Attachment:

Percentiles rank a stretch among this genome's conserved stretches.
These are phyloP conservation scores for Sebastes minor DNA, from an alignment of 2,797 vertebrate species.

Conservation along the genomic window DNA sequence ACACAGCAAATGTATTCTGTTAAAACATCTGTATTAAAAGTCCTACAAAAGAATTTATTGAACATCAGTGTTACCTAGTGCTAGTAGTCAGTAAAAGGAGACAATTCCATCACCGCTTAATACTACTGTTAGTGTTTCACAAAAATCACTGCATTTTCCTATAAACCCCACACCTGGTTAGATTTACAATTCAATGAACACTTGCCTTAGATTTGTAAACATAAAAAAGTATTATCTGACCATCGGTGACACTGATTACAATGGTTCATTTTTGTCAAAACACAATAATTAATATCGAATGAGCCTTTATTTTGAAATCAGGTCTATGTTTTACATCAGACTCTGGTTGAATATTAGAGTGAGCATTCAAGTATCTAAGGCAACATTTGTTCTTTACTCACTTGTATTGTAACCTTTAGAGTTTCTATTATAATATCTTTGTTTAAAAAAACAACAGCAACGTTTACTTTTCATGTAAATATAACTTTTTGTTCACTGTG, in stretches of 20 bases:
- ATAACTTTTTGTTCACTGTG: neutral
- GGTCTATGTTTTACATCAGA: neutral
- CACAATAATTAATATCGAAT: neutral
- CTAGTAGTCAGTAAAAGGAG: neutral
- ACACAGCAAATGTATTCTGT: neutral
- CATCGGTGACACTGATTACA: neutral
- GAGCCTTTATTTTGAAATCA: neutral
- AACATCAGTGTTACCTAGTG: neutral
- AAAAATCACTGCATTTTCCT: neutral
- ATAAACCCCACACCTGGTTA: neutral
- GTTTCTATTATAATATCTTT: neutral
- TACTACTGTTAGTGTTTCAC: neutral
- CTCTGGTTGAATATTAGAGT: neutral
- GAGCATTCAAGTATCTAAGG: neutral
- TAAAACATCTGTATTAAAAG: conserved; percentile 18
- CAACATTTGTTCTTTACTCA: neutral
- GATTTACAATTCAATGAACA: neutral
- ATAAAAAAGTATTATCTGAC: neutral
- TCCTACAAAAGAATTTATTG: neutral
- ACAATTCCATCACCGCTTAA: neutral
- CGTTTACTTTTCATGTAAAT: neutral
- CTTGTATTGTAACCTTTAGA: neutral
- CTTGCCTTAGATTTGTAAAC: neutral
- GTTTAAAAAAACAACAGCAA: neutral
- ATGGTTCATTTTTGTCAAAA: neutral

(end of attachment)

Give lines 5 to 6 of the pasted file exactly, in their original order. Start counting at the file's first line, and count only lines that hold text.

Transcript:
- GGTCTATGTTTTACATCAGA: neutral
- CACAATAATTAATATCGAAT: neutral